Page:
I've always been very interested in it, and I've always been curious and inquisitive about that side of things and wanted to at some point kind of cross over and learn some more and see, more develop a more rounded set of skills, but I have always been drawn to pastry.

I really love chemistry and especially in high school, that's what kind of drew me to pastry specifically. I took some high school culinary arts classes in my public high school. They were amazing, and got into it there and then decided when I had to choose a program when I went to school at CIA, I chose baking and pastry.  

What is your title?

We don't have a chef de cuisine or anything like that. It's kind of like Mike [Solomonov], the big man, and then a team of sous chefs kind of collectively running things, although Andrew Henshaw is our most senior sous chef here. I kind of was a little self-conscious about a title of pastry chef when I didn't feel super ready for that because I've worked at places that, like The Nomad and Blue Hill at Stone Barns and places like that where the pastry chef is this all-knowing god who has so much experience.

I kind of called myself the sous chef when I started here, but I've kind of grown into a comfortable repertoire calling myself the pastry chef here because that's what I am.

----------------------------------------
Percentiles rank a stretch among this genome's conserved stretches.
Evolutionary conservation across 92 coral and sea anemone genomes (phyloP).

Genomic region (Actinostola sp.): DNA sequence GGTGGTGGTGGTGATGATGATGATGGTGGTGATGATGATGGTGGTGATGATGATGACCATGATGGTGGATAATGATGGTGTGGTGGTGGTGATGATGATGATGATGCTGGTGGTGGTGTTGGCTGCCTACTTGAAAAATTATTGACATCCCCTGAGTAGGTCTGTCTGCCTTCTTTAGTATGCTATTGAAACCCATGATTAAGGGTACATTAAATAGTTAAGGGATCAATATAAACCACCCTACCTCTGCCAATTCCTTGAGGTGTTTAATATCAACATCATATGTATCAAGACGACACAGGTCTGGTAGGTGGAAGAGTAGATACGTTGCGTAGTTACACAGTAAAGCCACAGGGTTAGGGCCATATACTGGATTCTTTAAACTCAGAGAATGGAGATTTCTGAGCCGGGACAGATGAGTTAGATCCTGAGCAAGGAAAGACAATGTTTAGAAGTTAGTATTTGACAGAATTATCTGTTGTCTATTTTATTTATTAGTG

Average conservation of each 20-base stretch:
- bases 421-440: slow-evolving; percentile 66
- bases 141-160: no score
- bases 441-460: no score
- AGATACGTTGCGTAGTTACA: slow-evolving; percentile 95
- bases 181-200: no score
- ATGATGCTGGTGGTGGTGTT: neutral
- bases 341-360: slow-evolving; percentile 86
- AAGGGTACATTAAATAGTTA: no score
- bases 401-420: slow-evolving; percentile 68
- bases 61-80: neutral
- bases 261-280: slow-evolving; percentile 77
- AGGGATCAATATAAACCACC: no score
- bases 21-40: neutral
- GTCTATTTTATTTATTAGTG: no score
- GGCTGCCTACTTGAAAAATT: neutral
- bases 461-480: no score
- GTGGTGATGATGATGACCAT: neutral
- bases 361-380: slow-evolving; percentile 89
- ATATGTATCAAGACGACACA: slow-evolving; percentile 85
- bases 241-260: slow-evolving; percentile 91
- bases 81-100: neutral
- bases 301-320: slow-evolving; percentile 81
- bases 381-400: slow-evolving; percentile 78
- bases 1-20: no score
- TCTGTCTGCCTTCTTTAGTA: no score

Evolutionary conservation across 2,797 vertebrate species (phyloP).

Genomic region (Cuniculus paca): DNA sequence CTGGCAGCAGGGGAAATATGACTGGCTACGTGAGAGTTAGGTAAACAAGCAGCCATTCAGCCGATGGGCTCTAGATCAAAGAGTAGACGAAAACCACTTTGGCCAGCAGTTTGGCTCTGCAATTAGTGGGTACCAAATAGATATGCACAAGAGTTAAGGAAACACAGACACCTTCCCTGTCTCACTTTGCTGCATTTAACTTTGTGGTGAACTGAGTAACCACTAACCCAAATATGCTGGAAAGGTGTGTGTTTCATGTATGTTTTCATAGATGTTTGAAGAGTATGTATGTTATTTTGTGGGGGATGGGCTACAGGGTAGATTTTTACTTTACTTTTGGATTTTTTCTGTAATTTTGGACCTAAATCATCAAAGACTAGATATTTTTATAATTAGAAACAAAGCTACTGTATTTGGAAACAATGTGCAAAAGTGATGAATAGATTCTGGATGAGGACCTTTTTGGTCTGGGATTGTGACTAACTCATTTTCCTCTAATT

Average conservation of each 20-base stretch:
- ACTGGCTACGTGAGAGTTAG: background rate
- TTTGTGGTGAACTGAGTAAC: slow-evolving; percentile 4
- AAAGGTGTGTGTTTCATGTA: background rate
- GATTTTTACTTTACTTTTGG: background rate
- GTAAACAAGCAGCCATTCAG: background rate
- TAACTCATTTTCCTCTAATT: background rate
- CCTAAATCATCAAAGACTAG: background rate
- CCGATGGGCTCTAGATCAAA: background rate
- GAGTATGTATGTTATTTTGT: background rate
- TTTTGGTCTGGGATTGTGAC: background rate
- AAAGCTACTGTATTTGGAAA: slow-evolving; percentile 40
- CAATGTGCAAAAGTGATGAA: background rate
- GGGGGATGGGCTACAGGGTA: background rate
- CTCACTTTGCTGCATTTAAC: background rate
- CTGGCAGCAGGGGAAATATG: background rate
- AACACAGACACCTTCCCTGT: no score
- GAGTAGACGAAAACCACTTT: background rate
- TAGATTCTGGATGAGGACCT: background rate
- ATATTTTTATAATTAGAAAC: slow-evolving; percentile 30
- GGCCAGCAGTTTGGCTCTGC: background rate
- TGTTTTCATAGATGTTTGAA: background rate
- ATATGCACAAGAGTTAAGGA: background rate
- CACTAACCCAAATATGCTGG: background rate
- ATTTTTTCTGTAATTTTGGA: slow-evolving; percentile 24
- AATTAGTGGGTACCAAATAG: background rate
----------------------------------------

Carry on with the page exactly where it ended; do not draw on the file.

Your professional background is American, not Middle Eastern. How do you interpret Zahav's desserts?

My mind automatically starts with my heritage, which is Southern. Nostalgia also plays a really big part in my head. I always want it to taste like something reminiscent for someone that evokes an emotion. I try to do research about Middle Eastern techniques and ingredients that I might be able to incorporate -- something like the konafi that normally has a cheese filling. Recently, we changed it to a pastry cream filling, which is flavored with sachleb, ground orchid root, and labneh yogurt. Somebody, a friend that was just eating here, told me that they thought with the flaky texture and the pastry cream, it tasted kind of like coconut cream pie, which made me really happy.

Any long-term goals?

When I come to a point in my life where there's a decision that needs to be made and a change is happening or a transition, I always kind of know what feels right as a transition to what's next. I have general goals and ideas of my personal values and what I like to do, but I know that that always changes and it's good to keep an open mind and try and be open to new inspirations and letting go of old things that you might have thought were going to last forever for you but are not necessarily relevant anymore for you. I'm not a super spontaneous person. I'm a very organized person, but I really kind of like to go with the flow of life.

How did you feel when you found out that you were nominated?

Incredulous and a little guilty. It was just so insane to me. I just had no clue I was even on that radar. There hasn't really been that much local buzz about me. ... I kind of went from zero to 100, and that's really exciting. I've kind of been trying to gain acceptance of that, but it's tough because I just see all these other people around me that inspire me, and I am like, 'Why am I the one that got this recognition when I want to give the recognition to all these other people?'